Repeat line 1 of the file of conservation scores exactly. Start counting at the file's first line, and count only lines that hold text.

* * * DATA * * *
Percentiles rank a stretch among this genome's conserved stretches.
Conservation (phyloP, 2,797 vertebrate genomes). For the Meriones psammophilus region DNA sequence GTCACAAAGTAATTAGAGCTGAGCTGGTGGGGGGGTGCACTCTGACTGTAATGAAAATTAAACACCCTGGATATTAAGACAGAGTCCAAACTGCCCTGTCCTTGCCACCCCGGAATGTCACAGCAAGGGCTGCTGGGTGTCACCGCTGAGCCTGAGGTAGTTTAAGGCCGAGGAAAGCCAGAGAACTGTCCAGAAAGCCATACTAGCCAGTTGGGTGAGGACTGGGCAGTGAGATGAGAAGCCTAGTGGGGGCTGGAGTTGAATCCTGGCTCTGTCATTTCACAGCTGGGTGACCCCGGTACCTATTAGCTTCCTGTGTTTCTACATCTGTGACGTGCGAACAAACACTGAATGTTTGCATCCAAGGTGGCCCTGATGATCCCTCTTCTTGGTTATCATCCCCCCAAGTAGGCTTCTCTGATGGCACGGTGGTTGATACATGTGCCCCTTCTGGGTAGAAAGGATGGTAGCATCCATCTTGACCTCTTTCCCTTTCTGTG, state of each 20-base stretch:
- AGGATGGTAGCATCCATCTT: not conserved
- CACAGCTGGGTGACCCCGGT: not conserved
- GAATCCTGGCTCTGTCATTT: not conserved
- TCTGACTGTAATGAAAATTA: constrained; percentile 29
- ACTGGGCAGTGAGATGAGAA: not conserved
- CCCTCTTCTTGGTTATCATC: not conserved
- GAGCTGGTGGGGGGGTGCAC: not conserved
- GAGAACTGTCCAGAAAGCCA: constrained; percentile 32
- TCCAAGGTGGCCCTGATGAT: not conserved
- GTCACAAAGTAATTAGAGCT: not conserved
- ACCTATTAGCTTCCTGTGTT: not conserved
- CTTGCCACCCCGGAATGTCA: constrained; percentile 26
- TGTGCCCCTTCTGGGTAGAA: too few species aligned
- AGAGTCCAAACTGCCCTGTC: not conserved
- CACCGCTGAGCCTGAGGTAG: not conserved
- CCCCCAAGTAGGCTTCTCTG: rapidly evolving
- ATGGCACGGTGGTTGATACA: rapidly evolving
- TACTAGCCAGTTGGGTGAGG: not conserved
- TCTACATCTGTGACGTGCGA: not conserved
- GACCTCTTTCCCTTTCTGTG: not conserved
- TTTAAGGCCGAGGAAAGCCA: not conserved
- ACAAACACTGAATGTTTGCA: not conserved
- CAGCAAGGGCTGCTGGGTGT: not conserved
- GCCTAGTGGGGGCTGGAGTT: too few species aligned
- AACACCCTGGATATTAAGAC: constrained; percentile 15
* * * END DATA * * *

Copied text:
Percentiles rank a stretch among this genome's conserved stretches.